Nations contributing to the international military effort in Afghanistan have pledged to pull their forces out of the country by 2014. British Prime Minister David Cameron said the Afghan army and Afghan police are growing in ranks as they get set to take charge of security operations in the country.

“The rate at which we can reduce our troops will depend on the transition to Afghan control in the different parts of Afghanistan,” he said in a statement. “And that should be the same for all of the members of NATO who are all contributing and helping toward a strong, stable, peaceful Afghanistan, which is in all our interests.”

French President Nicolas Sarkozy announced his intention to pull his troops out of Afghanistan by 2013. Wahid Mujda, an analyst at Kabul’s Research Center for Strategy Studies, told China’s official Xinhua news agency Sarkozy’s decision was a blow to NATO’s operations.

“No doubt, the pullout of French forces before 2014 would psychologically encourage Taliban militants to increase attacks against international forces stationed in Afghanistan,” he said.

Cameron added that he supported Kabul’s efforts to reach out to certain members of the Taliban provided the former leaders of Afghanistan honor the national constitution and renounce violence.

Yemeni minister survives attempt on life

SANAA, Yemen, Jan. 31 (UPI) — Witnesses said the information minister in Yemen’s unity government survived an assassination attempt hours after al-Qaida militants were hit by U.S. drones.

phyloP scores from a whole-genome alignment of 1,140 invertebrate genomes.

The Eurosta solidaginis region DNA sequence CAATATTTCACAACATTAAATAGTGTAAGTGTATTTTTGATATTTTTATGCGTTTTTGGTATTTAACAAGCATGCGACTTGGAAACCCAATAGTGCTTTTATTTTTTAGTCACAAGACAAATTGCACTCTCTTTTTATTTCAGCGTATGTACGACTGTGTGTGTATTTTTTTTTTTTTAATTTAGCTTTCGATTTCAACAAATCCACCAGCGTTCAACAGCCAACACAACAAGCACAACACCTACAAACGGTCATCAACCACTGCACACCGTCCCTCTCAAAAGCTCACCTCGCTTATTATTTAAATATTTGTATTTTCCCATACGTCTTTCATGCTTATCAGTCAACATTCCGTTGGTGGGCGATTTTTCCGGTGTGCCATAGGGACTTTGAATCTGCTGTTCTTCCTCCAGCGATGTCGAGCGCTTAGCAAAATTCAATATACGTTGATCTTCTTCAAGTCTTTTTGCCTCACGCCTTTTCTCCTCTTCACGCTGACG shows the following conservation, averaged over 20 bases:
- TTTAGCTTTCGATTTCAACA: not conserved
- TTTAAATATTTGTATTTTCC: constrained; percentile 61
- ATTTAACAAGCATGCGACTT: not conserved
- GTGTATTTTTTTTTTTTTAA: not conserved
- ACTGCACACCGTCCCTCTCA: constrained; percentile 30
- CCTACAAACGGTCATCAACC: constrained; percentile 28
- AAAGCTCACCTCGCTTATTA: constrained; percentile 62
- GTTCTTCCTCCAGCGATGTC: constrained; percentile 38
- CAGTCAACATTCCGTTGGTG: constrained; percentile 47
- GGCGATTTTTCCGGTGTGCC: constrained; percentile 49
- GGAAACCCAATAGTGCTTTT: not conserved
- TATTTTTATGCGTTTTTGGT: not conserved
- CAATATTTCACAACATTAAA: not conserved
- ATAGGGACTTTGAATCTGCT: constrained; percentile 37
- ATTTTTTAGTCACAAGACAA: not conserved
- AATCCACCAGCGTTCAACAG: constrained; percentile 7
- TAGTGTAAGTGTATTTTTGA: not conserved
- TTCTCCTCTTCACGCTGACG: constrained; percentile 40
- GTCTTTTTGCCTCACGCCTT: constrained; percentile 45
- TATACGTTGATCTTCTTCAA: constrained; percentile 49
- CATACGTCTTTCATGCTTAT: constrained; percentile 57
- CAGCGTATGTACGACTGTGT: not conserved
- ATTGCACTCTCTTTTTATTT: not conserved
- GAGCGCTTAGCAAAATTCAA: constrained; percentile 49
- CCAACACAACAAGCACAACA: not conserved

Yemeni Information Minister Ali al-Amrani survived an assassination attempt in Sanaa. His assistant, Abdul Basset al-Qaedi, said gunmen opened fire on Amrani’s vehicle but the minister was uninjured, the BBC reports.

Amrani resigned from the ruling General People’s Congress and joined the opposition in March during widespread demonstrations against the government of Yemeni President Ali Abdullah Saleh. Amrani became the information minister after Saleh signed a deal to hand power to his vice president.

The attack on Amrani, the BBC said, followed missile strikes believed to have come from U.S. drones against al-Qaida militants. Among those killed, the BBC adds, was a man wanted in connection with an al-Qaida attack on the USS Cole in Yemen in 2000.

Saleh is undergoing medical treatment in the United States for injuries suffered during a June assassination attempt. He was awarded immunity by the Yemeni government.

Yemen has presidential elections next month.